Bellary hopes mining is strictly biz with new govt

Written by P P Thimmaya | Ajay Sukumaran | Bangalore | Updated: May 11 2013, 05:58am hrs
The iron ore-rich district of Bellary in Karnataka became synonymous with the politics of the state over the last five years and now the mining industry is hoping that it would be business as usual with less interference from politicians when a new CM takes over. The BJP-led government in Karnataka was mired in controversy ever since it took over power in 2008 with the iron ore mining industry indulging in rampant illegal activity led by its own ministers - the Reddy brothers.

Now with the Supreme Court clamping down all illegal activity and regulating the industry, there is hope that the new government led by the Congress would be more proactive in aiding the growth of the sector.

Basant Poddar, chairman, Federation of Indian Mineral Industries (FIMI - Southern region), said they were looking forward towards a better future, adding, Politicians should never get involved with the mining industry.

Prior to the ban by Supreme Court in 2011, the iron ore mining industry monopolised by the Reddy brothers were indulging in all kinds of illegal activity driven by a strong demand from China and high prices for the mineral. During the boom years, iron ore prices were hovering around $160-170 per metric tonne, while the cost of extracting the mineral, including freight charges, was around $42. This kind of strong demand saw the annual production of iron ore from the Bellary-Hospet region increasing from 12.4 million metric tonnes (MMT) in FY02 to 44.39 MMT in FY09.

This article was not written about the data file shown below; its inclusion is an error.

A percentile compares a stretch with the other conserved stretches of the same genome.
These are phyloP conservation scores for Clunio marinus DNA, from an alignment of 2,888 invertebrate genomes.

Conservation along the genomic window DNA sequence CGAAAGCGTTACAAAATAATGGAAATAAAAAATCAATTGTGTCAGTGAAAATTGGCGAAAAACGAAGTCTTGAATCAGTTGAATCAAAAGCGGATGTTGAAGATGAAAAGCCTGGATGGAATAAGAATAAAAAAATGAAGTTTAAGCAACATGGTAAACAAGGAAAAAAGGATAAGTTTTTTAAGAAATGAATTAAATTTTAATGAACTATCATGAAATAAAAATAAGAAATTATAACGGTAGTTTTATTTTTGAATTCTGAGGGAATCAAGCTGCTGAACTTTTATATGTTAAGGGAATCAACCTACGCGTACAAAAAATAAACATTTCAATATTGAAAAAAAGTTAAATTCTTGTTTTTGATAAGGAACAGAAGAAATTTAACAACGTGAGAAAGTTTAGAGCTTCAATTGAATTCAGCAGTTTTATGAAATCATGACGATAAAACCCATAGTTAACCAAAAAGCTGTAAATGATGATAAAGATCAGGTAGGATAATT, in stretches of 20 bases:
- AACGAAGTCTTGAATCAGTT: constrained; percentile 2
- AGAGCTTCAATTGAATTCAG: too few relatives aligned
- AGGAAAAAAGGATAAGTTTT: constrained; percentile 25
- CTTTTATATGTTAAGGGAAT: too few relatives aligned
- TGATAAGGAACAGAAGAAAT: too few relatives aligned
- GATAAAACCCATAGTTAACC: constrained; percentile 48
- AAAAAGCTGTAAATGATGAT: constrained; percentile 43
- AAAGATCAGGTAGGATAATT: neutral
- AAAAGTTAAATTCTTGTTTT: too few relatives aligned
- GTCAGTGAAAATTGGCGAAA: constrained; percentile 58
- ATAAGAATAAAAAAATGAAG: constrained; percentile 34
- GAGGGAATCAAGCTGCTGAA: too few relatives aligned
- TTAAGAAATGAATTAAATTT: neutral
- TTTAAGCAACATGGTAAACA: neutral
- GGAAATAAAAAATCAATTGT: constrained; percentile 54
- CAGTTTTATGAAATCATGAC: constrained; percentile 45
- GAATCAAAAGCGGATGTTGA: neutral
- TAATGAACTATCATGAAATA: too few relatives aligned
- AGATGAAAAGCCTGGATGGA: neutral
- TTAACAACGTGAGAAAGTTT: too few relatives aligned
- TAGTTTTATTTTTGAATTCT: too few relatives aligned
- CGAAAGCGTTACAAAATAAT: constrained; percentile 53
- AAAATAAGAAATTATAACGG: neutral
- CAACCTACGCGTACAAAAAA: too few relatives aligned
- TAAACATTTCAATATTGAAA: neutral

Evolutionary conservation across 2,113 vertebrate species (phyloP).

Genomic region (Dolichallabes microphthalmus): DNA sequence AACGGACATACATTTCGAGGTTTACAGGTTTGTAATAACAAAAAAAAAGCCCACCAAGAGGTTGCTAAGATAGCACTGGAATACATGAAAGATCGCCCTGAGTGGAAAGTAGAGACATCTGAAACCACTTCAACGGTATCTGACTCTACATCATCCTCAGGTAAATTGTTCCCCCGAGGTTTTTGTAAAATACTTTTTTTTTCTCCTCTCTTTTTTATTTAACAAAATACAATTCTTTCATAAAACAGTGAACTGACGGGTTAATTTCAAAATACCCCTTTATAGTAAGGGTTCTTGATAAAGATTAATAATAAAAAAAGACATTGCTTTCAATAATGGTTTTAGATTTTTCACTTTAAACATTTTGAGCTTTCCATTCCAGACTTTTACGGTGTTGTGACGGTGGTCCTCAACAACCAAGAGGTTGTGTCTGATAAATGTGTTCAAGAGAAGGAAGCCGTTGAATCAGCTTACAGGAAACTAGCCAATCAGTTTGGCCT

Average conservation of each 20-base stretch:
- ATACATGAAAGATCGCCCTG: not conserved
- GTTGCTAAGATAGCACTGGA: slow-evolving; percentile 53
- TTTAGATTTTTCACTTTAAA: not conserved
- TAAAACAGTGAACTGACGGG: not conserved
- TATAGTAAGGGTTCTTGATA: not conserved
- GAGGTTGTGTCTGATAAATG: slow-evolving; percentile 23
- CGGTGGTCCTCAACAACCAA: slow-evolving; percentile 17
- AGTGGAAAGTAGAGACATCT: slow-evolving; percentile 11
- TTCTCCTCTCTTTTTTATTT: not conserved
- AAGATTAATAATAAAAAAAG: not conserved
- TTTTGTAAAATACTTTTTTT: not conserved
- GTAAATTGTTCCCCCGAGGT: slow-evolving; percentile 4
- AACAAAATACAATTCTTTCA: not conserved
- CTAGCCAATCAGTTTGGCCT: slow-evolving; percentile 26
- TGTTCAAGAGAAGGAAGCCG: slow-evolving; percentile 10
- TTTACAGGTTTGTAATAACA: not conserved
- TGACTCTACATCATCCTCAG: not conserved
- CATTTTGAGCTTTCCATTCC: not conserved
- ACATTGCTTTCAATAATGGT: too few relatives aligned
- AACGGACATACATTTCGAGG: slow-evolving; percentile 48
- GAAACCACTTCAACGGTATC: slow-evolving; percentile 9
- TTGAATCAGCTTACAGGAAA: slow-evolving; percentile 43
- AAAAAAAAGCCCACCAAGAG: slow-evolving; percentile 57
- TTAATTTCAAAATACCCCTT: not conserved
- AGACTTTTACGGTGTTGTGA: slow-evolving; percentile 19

However, this also brought in a severe downside with the sector accused of large-scale corruption and allegations levelled at corporates such as Adani and JSW Steel.

Now that the industry has come under the direct supervision of the Supreme Court with permission given to resume large-scale mining, though the ban on exports remains, there are hopes that this region would get back to the path of growth. The resumption of mining operations will help in mining sector's contribution to GDP and improve socio-economic conditions in Bellary district in particular, by boosting the employment generation, Rahul N Baldota, executive director, MSPL, said last month.

The guidelines laid out by the Supreme Court is likely to ensure a more orderly conduct of the industry with focus on supplying ore to the domestic steel plants. Still, the industry is worried that the cap of 30 million tonne would not work in their favour as the domestic demand is much higher.

Today, the base price of iron ore lumps has been fixed at R3,700 per metric tonnes while it is R2,700 for fines and this could go up depending on the bids put through the e-auction route. There is also now renewed optimism that fresh iron ore mining leases would be given out by the government allowing genuine players in the industry to get the licences.

Before the Supreme Court regulations came into effect, the annual output of iron ore from Karnataka was around 40 million tonne per annum, accounting for around 30% of the national share. The state also accounts for 24% of the total steel production in India with an annual requirement of around 35 million tonne.